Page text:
Stairlifts are commonly used in homes to help elderly or physically disabled individuals who have difficulty climbing stairs. Stairlifts make it a lot easier for certain people to go upstairs or downstairs, saving them a lot of time and energy and helping them keep their self-confidence and independence. As with any household item or device, however, there are regulations to stairlift installation that should be followed.
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There are so many different styles and sizes of stairlifts that before you consider installing one in your home, you should make sure you have picked out the correct kind of stairlift for your purposes. There are also a lot of different customisable choices of stairlifts.
Some of your options include the highest quality straight stairlifts or even efficient curved stairlifts. Before you think about installation, you should pick out the appropriate stairlift for your needs.
There are certain safety regulations for stairlift installation as there are for any lifting device installations. The regulations vary by state, with certain states allowing individuals to install stairlifts by themselves and others requiring professional installation at all times. If you live in Oregon, Washington, Michigan or Connecticut, installation regulations will be stricter (requiring a licensed professional to conduct the procedure). The only way to really be sure of whether you can install a stairlift yourself is by calling a dealer or authority in your area to find out about the local regulations.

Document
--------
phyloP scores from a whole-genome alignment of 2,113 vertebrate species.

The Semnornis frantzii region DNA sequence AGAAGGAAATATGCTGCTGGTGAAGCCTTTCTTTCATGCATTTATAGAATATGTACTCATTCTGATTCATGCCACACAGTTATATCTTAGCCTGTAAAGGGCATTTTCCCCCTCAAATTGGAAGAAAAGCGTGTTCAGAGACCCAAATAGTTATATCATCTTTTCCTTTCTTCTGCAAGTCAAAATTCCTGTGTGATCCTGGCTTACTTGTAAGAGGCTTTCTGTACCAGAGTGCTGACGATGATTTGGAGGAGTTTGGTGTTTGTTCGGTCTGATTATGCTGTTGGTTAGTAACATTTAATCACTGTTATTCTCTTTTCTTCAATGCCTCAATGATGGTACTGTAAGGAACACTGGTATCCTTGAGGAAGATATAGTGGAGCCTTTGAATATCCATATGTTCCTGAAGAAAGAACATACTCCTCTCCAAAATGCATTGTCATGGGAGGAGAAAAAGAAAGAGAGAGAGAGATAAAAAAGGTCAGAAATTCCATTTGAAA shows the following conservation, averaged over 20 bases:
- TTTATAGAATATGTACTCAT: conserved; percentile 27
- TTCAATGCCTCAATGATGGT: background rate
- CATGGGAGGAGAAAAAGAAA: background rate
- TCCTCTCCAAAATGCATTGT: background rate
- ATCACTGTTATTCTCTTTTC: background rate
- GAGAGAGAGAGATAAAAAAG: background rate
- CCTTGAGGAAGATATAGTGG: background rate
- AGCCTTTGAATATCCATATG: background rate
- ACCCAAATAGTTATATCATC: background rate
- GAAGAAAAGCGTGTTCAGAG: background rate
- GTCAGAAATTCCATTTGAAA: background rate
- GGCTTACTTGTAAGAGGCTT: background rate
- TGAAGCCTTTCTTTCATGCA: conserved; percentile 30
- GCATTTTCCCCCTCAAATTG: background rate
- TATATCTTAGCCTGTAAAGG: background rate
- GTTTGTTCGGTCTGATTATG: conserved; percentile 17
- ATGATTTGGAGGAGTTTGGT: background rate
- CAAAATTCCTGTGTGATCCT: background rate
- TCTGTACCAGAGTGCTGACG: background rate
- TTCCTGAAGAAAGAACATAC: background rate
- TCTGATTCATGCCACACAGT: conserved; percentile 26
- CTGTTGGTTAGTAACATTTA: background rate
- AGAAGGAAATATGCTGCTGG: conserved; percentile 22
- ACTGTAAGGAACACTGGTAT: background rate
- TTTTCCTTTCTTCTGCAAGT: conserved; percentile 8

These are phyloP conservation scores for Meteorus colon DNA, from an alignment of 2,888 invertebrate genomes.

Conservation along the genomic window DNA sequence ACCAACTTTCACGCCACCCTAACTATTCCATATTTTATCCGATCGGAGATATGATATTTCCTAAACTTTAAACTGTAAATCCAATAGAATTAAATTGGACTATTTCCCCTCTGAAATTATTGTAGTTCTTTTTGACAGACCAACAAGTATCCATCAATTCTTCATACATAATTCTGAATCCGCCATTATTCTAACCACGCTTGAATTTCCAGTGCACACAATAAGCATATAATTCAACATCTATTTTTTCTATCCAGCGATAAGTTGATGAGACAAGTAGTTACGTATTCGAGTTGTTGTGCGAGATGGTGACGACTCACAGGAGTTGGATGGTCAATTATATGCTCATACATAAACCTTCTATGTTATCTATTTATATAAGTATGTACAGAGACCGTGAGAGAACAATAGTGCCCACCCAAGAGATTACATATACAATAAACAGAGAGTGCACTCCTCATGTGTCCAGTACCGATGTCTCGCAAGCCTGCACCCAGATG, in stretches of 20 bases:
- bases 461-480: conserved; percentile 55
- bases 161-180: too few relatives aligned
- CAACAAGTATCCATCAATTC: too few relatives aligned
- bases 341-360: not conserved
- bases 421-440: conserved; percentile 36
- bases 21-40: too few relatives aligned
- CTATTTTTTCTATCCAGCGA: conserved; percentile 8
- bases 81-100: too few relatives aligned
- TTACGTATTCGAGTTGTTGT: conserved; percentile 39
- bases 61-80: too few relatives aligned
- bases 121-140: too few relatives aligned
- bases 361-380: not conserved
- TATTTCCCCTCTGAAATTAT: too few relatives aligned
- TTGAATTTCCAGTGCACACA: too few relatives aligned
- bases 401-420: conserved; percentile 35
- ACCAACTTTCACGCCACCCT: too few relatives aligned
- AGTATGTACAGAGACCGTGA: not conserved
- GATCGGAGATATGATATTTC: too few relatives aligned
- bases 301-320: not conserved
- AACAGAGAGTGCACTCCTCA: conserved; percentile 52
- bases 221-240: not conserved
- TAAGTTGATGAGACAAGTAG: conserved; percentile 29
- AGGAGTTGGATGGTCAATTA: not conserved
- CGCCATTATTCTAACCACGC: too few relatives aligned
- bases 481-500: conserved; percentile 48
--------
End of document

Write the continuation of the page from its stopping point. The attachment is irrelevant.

Residential Care Home Installation
In residential care homes and nursing homes (where stairlifts are very often employed), there are a lot of regulations for stairlifts. Twice a year they have to be inspected for maintenance. The examinations are generally conducted by insurance company surveyors or engineers. For installing stairlifts in these homes, the entire process must be well planned for them to function safely and efficiently.
Some typical and common stairlift installation regulations include ensuring safety devices are handy such as seat belts, swivel seat locks for keeping the lift in place as individuals get on or off, and built-in obstruction sensors for stopping the Stairlift in the case of blocked pathways.
When installing stairlifts, safety and health hazards should be noted when working. Potential harmful hazards during installation include improper use of installation tools and devices, drilling injuries, falls, following the instruction manual incorrectly, and lack of proper protective accessories such as safety glass.
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